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    ABSTRACT: Calcium-activated potassium channels modulate calcium signaling cascades and membrane potential in both excitable and non-excitable cells. In this article we will review the physiological properties, the structure activity relationships of the existing peptide and small molecule modulators and the therapeutic importance of the three small-conductance channels KCa2.1-KCa2.3 (a.k.a. SK1-SK3) and the intermediate-conductance channel KCa3.1 (a.k.a. IKCa1). The apamin-sensitive KCa2 channels contribute to the medium afterhyperpolarization and are crucial regulators of neuronal excitability. Based on behavioral studies with apamin and on observations made in several transgenic mouse models, KCa2 channels have been proposed as targets for the treatment of ataxia, epilepsy, memory disorders and possibly schizophrenia and Parkinson's disease. In contrast, KCa3.1 channels are found in lymphocytes, erythrocytes, fibroblasts, proliferating vascular smooth muscle cells, vascular endothelium and intestinal and airway epithelia and are therefore regarded as targets for various diseases involving these tissues. Since two classes of potent and selective small molecule KCa3.1 blocker, triarylmethanes and cyclohexadienes, have been identified, several of these postulates have already been validated in animal models. The triarylmethane ICA-17043 is currently in phase III clinical trials for sickle cell anemia while another triarylmethane, TRAM-34, has been shown to prevent vascular restenosis in rats and experimental autoimmune encephalomyelitis in mice. Experiments showing that a cyclohexadiene KCa3.1 blocker reduces infarct volume in a rat subdural hematoma model further suggest KCa3.1 as a target for the treatment of traumatic and possibly ischemic brain injury. Taken together KCa2 and KCa3.1 channels constitute attractive new targets for several diseases that currently have no effective therapies.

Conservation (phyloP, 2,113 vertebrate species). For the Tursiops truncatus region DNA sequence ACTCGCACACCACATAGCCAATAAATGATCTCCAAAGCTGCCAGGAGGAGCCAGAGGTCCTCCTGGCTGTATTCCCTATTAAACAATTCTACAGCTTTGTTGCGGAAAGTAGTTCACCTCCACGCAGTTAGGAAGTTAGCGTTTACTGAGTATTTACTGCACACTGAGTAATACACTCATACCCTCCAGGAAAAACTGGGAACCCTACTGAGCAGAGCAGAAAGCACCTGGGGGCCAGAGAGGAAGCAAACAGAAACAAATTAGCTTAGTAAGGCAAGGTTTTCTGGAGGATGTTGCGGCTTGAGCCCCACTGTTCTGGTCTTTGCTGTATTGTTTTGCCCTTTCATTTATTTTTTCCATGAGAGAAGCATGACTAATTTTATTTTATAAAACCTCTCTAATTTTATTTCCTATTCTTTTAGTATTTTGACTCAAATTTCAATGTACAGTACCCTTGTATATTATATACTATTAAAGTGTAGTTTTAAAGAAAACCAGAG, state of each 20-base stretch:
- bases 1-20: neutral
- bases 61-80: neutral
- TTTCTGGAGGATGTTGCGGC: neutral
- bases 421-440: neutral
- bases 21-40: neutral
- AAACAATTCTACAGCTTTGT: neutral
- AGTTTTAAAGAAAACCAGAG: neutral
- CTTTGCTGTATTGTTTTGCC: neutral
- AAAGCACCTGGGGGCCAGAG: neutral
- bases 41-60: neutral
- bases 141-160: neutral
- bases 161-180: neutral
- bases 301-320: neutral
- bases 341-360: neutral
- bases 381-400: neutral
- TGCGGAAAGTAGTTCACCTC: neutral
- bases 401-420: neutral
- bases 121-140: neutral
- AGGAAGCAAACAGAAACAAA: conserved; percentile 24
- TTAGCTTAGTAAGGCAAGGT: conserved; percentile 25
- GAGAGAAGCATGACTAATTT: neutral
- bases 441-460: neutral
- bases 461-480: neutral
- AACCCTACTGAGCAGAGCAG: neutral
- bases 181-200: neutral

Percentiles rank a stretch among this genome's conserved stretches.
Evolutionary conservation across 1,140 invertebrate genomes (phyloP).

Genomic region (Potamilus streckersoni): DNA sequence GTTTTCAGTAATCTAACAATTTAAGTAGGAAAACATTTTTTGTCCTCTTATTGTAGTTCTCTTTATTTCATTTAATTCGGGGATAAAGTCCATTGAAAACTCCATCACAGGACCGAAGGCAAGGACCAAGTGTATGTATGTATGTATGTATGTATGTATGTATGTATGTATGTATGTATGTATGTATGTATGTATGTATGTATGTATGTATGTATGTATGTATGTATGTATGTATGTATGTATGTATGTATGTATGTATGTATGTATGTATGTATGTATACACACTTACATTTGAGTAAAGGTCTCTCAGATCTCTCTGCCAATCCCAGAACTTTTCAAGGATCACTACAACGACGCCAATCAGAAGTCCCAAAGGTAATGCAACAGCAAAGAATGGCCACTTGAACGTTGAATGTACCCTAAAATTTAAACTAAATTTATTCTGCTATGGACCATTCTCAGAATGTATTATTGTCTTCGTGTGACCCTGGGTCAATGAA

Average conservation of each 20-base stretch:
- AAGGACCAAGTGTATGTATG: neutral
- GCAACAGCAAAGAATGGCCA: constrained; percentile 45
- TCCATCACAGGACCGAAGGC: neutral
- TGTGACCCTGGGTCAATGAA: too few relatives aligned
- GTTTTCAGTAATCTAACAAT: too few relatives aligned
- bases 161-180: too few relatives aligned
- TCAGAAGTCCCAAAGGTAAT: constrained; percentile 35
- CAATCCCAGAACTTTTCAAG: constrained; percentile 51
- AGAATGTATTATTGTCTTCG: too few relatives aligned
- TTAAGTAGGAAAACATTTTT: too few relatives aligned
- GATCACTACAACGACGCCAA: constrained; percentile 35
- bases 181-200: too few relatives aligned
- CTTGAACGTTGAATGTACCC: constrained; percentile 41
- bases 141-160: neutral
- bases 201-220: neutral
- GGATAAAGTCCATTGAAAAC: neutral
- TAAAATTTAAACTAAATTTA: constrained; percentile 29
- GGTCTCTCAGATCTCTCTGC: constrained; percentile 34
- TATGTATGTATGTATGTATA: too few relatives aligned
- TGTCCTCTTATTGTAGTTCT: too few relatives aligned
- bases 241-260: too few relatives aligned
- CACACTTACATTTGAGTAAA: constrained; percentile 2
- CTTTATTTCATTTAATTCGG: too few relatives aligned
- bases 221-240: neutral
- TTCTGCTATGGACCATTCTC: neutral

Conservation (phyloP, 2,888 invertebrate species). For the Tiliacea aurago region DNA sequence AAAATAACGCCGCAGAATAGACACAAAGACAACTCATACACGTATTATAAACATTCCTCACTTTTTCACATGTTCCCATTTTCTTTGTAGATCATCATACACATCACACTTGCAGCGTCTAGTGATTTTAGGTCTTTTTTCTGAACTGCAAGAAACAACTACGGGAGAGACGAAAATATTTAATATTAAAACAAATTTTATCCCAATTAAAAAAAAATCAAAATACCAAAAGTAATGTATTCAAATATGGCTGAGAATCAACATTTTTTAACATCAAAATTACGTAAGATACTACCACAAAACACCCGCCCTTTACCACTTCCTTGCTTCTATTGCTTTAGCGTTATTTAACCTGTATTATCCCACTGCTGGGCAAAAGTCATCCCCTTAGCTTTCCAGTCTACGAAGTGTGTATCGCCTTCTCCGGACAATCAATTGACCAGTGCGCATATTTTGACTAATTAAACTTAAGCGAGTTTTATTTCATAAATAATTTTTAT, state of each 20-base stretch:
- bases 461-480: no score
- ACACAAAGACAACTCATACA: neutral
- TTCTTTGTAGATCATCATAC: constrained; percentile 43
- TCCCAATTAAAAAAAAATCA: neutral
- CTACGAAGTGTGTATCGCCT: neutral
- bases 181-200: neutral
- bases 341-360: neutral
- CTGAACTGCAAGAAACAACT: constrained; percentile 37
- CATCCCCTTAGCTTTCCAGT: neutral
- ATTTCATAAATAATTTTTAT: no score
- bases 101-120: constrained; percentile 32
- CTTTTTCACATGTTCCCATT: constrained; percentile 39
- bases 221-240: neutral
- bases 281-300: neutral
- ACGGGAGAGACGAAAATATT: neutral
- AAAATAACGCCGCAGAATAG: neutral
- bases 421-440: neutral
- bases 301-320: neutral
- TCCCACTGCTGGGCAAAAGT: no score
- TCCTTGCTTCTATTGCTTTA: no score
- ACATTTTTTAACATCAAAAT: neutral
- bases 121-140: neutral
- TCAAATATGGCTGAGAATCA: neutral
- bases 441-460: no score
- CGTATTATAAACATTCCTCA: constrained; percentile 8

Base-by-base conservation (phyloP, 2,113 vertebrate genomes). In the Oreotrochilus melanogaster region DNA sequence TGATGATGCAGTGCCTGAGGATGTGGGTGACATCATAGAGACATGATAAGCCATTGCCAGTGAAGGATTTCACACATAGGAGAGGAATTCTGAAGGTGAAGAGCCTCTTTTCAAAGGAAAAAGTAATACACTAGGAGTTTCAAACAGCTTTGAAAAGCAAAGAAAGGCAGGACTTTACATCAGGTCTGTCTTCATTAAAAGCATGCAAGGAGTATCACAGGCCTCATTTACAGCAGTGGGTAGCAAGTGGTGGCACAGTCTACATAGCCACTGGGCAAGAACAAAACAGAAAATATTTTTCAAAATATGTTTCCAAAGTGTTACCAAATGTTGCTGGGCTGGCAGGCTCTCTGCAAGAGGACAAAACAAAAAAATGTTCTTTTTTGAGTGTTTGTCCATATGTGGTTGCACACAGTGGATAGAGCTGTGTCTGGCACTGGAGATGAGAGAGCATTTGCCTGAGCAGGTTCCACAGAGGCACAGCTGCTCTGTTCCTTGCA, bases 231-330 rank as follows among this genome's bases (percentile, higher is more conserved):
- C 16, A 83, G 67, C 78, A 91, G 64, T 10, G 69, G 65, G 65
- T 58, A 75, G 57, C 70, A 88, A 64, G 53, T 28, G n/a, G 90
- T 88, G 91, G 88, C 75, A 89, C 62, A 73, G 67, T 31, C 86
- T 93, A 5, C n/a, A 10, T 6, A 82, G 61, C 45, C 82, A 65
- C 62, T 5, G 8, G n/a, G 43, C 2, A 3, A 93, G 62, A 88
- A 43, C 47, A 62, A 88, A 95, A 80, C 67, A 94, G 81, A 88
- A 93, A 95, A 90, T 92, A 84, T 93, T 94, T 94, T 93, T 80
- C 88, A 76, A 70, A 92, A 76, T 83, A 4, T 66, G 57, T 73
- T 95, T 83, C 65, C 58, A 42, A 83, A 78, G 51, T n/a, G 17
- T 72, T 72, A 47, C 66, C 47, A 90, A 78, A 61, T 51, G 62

Current Medicinal Chemistry 02/2007; 14(13):1437-57. · 3.72 Impact Factor
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    ABSTRACT: Many neurons, including pyramidal cells of the cortex, express a slow afterhyperpolarization (sAHP) that regulates their firing. Although initial findings suggested that the current underlying the sAHP could be carried through SK(Ca) channels, recent work has uncovered anomalies that are not congruent with this idea. Here, we used overexpression and dominant-negative strategies to assess the involvement of SK(Ca) channels in mediating the current underlying the sAHP in pyramidal cells of the cerebral cortex. Pyramidal cells of layer V exhibit robust AHP currents composed of two kinetically and pharmacologically distinguishable currents known as the medium AHP current (I(mAHP)) and the slow AHP current (I(sAHP)). I(mAHP) is blocked by the SK(Ca) channel blockers apamin and bicuculline, whereas I(sAHP) is resistant to these agents but is inhibited by activation of muscarinic receptors. To test for a role for SK(Ca) channels, we overexpressed K(Ca)2.1 (SK1) and K(Ca)2.2 (SK2), the predominant SK(Ca) subunits expressed in the cortex, in pyramidal cells of cultured brain slices. Overexpression of K(Ca)2.1 and K(Ca)2.2 resulted in a fourfold to fivefold increase in the amplitude of I(mAHP) but had no detectable effect on I(sAHP). As an additional test, we examined I(sAHP) in a transgenic mouse expressing a truncated SK(Ca) subunit (SK3-1B) capable of acting as a dominant negative for the entire family of SK(Ca)-IK(Ca) channels. Expression of SK3-1B profoundly inhibited I(mAHP) but again had no discernable effect on I(sAHP). These results are inconsistent with the proposal that SK(Ca) channels mediate I(sAHP) in pyramidal cells and indicate that a different potassium channel mediates this current.
    Journal of Neuroscience 05/2004; 24(14):3537-42. · 6.91 Impact Factor